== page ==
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U.S., Israel continue talks over settlement concerns

By the CNN Wire staff
A Palestinian youth hurls stones at Israeli soldiers during clashes in the West Bank refugee camp of Qalandia on Thursday. Tensions over an Israeli announcement of new settlement plans have helped spark the worst riots in years.
A Palestinian youth hurls stones at Israeli soldiers during clashes in the West Bank refugee camp of Qalandia on Thursday. Tensions over an Israeli announcement of new settlement plans have helped spark the worst riots in years.
STORY HIGHLIGHTS
  • The U.S. special envoy for Middle East peace is returning to the region this weekend
  • U.S. demands Israel not go ahead with planned settlements in disputed East Jerusalem
  • U.S. and Israel have discussed actions that might be taken to help advance peace
  • Measures could include easing roadblocks, releasing some Palestinian prisoners

Washington (CNN) -- The U.S. special envoy for Middle East peace is returning to the region this weekend as the United States continues its discussions with Israel over the Obama administration's demand that the country reverse its decision on construction in disputed territory in East Jerusalem.

Israeli Prime Minister Benjamin Netanyahu has spoken with U.S. Secretary of State Hillary Clinton, and they have discussed specific actions that might be taken to improve the atmosphere for progress toward peace, said State Department spokesman P.J. Crowley on Thursday.

"We are going to review (Netanyahu's) response and continue with both sides to keep ... talks moving forward," he said, adding that U.S. Mideast envoy George Mitchell would meet this weekend with Netanhyahu and Palestinian Authority President Mahmoud Abbas.

According to the prime minister's office, Clinton and Netanyahu spoke Thursday evening, and Mitchell is expected in Israel on Sunday. In his conversation with Clinton, Netanyahu suggested "mutual confidence-building measures" between Israel and the Palestinian Authority in the West Bank, a statement from his office said. Netanyahu's response has been unanimously backed and approved by the seven ministers of Israel's inner cabinet.

Video: Unrest in East Jerusalem
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Officials in Washington and Jerusalem said Netanyahu would be in Washington on Monday for the American Israel Public Affairs Committee conference.

An Israeli official said the gestures the Israelis could take include easing some roadblocks and releasing some Palestinian prisoners -- measures Israel said it was prepared to take before the announcement of the East Jerusalem settlement project. Israel came under fire last week when it announced during U.S. Vice President Joe Biden's visit to Israel the planned construction of 1,600 new housing units in a disputed area of Jerusalem claimed by both Israelis and Palestinians.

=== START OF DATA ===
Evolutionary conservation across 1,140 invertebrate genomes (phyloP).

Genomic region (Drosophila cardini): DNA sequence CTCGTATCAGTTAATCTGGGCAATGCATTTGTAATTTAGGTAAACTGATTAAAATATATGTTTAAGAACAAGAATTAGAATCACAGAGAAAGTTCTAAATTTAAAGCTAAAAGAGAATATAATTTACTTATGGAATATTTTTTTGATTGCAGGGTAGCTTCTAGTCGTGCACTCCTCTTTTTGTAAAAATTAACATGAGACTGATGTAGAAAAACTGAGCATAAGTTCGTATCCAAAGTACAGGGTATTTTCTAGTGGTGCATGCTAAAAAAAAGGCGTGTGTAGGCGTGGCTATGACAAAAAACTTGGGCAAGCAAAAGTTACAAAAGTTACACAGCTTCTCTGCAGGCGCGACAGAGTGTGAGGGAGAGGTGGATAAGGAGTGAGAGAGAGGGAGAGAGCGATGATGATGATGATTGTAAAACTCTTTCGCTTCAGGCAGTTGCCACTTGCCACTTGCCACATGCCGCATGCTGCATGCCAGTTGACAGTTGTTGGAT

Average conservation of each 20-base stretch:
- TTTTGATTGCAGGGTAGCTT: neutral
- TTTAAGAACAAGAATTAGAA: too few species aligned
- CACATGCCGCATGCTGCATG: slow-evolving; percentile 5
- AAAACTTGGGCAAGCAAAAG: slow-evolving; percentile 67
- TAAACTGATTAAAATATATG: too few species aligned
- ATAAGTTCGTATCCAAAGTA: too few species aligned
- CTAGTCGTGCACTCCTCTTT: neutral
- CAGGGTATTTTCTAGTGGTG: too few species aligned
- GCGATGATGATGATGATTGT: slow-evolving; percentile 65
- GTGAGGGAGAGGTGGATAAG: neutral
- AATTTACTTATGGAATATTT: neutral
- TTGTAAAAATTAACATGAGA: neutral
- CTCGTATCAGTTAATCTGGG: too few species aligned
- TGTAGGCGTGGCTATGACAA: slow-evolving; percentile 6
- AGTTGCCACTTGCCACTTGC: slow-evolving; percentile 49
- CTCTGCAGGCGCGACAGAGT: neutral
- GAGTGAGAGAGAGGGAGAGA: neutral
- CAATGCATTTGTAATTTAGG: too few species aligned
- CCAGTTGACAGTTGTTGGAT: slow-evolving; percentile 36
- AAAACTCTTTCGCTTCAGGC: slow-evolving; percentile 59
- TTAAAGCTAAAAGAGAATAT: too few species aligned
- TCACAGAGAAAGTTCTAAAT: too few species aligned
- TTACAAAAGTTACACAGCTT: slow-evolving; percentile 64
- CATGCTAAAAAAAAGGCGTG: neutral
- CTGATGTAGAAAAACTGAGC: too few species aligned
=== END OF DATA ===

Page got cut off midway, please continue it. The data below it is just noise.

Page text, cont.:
Addressing the Knesset on Monday, Netanyahu said, "In the last 42 years there has not been a government that has limited the building in Jerusalem." Two days later, Israeli Foreign Minister Avigdor Lieberman made a stronger statement on settlements, saying the pressure on Israel to refrain from building housing in East Jerusalem is "not reasonable."

Meanwhile, Clinton arrived in Russia on Thursday to jump-start talks on two diplomatic fronts: a new nuclear treaty between the countries and the stalled Mideast peace process. On Friday, Clinton will represent the United States in a meeting with other members of the Mideast Quartet -- the United Nations, the European Union and Russia.

The group has been working to negotiate a peace deal between Israel and the Palestinian government. But Israel's announcement last week of plans to build the housing units in disputed East Jerusalem drew a rebuke from the United States. The Obama administration has asked Israel to rescind the decision, to show its commitment to the peace process, a U.S. official and an Israeli official told CNN on Monday.

Two days before Israel announced the construction, Mitchell said Israel and the Palestinians had agreed to indirect peace talks mediated by him. Mitchell also asked both sides not to do anything provocative that would jeopardize those talks.

Clinton earlier this week dismissed any notion that relations between the United States and Israel are in crisis after the row between the two countries over settlements.

"Oh, I don't buy that," Clinton told reporters Tuesday at the State Department. "We have an absolute commitment to Israel's security. We have a close, unshakable bond between the United States and Israel and between the American and Israeli people."

An Israeli official earlier confirmed that Israel's ambassador to the United States, Michael Oren, had told fellow Israeli diplomats that relations between the two countries are "in a crisis."

Clinton acknowledged the United States expressed its "dismay and disappointment" after Israel's announcement on the settlement. She said U.S. and Israeli officials are in intense talks "over steps that we think would demonstrate the requisite commitment to this process," and the United States is waiting for a response from Israel on steps it is willing to take. She did not say when or how that response would be conveyed.

CNN Senior State Department Producer Elise Labott contributed to this report.

 
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